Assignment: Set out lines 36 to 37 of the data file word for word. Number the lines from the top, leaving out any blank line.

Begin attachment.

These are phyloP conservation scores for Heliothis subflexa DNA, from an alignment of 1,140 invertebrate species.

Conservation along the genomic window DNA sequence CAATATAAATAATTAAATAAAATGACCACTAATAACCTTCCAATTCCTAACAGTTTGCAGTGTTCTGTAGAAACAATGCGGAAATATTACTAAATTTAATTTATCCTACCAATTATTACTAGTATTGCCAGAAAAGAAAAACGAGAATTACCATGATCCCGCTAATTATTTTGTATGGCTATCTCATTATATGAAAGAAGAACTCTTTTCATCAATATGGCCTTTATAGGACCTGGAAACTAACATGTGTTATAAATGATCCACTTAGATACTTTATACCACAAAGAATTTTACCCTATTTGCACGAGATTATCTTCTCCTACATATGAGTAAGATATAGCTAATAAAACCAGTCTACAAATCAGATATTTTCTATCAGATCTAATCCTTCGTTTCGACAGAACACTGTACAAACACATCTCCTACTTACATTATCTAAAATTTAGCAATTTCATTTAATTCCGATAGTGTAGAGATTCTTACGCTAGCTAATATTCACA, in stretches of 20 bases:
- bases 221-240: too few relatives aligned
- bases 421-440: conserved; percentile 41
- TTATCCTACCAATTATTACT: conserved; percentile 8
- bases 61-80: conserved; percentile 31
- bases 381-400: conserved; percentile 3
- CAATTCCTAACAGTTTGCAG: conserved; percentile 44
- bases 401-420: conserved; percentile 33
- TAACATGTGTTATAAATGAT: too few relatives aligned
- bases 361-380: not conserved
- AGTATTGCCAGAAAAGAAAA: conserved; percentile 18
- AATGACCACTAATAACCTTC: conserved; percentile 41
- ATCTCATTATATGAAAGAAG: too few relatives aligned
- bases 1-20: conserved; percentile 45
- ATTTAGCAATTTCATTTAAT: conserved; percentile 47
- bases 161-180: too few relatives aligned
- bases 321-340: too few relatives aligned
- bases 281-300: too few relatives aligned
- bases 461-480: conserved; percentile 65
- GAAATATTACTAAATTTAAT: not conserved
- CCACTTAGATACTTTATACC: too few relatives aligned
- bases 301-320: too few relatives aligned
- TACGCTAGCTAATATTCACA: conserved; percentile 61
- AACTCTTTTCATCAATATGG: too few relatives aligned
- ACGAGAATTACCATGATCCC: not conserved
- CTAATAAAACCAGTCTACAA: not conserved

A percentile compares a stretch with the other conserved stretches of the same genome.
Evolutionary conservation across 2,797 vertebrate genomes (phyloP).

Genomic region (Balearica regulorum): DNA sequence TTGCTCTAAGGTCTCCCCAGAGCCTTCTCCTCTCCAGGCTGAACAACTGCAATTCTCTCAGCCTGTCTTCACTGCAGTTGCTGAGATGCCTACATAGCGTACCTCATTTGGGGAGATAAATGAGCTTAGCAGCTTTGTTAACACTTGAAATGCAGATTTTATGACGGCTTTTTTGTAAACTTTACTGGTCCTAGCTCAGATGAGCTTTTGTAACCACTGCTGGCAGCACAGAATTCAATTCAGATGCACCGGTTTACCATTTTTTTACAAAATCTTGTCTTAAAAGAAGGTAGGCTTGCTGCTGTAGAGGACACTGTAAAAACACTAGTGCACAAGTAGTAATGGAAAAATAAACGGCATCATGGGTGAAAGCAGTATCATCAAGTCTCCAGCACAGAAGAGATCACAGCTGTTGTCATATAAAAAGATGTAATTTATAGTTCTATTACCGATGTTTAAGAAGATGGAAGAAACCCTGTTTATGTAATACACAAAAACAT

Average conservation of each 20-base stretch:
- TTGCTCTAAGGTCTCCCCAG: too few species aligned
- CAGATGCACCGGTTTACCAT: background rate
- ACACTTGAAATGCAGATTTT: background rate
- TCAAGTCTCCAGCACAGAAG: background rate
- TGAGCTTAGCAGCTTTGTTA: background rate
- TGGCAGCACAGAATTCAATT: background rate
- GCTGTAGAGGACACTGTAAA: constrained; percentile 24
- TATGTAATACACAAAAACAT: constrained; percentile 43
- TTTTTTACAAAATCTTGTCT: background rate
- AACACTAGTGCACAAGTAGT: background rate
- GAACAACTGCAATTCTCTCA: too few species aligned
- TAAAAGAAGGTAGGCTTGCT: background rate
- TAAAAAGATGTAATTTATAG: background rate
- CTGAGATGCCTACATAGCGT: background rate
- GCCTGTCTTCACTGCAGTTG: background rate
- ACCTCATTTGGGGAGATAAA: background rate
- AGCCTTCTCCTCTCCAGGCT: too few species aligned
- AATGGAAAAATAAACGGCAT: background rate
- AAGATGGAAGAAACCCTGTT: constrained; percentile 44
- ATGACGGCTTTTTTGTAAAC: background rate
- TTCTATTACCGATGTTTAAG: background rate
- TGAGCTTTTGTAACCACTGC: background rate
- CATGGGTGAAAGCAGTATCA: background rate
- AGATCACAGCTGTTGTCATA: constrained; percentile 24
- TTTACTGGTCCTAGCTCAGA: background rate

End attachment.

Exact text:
- TGAGCTTAGCAGCTTTGTTA: background rate
- TGGCAGCACAGAATTCAATT: background rate